In November of last year, an economic research paper appeared on the website of the European Commission’s Economic and Financial Affairs section entitled The euro: It can’t happen, It’s a bad idea, It won’t last. US economists on the EMU, 1989-2002. It’s by Lars Jonung and Eoin Drea. There are 2 ways to read it.
One is an intellectual history of the attitudes of US-based economists to the Eurozone project from inception to it being up and running. The second is, as the Americans would say, a spike of the football in the endzone in the faces of the defensive players after a touchdown has been scored (“We find it surprising that economists living in and benefiting from a large monetary union like that of the US dollar were so sceptical of monetary unification in Europe”). In other words: the Euro worked, and the American economists thought it wouldn’t. And the title suggests that some element of the 2nd reading is intended.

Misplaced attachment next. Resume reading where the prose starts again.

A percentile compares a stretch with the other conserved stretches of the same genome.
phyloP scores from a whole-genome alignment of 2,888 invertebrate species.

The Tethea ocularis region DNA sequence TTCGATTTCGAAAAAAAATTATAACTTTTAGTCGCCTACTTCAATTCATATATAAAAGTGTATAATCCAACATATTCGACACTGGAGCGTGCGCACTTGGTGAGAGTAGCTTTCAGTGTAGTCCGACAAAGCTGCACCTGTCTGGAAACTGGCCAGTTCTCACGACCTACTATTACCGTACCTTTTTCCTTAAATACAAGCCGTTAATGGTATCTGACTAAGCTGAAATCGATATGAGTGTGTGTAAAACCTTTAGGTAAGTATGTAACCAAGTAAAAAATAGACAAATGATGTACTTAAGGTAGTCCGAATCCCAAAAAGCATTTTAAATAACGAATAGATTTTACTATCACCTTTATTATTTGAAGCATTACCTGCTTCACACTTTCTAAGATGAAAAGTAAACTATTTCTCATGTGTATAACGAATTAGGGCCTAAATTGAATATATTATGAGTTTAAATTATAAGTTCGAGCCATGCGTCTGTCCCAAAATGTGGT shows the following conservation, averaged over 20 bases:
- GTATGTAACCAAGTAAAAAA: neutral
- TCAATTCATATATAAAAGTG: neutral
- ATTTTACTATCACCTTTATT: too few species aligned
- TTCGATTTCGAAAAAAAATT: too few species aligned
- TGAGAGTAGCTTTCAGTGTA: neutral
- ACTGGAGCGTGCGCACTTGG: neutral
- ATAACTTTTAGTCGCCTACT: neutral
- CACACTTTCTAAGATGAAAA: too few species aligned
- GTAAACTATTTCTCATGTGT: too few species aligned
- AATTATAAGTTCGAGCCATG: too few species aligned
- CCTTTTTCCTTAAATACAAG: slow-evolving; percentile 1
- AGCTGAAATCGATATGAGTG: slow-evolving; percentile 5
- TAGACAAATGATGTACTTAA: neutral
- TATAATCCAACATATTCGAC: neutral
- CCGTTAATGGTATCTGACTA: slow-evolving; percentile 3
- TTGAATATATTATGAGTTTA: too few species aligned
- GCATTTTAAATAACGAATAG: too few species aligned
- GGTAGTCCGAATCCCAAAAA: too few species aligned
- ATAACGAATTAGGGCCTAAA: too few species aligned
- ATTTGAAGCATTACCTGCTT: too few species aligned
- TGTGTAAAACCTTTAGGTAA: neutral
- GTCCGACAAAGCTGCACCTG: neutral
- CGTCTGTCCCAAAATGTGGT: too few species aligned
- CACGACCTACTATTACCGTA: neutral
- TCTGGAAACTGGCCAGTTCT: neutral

Now one awkward thing about this is the timing. November 2009 was not exactly the time to be claiming that silly American economists were too wedded to optimal currency area theory to see the wisdom of the Eurozone. But instead of belaboring this point, take a look at another superb Martin Wolf column in the FT and his bracing conclusion —
When the eurozone was created, a huge literature emerged on whether it was an optimal currency union. We know now it was not. We are about to find out whether this matters.
And whether that matters is ultimately a political decision. To dig into the pop culture well, the US-based economists who form the sample in the Jonung-Drea paper were giving the Star Trek answer: “Damn it Jim I’m an economist not a politician.” Looking at the predicament of Ireland, Greece, Spain, Portugal, and Italy, they may still be right.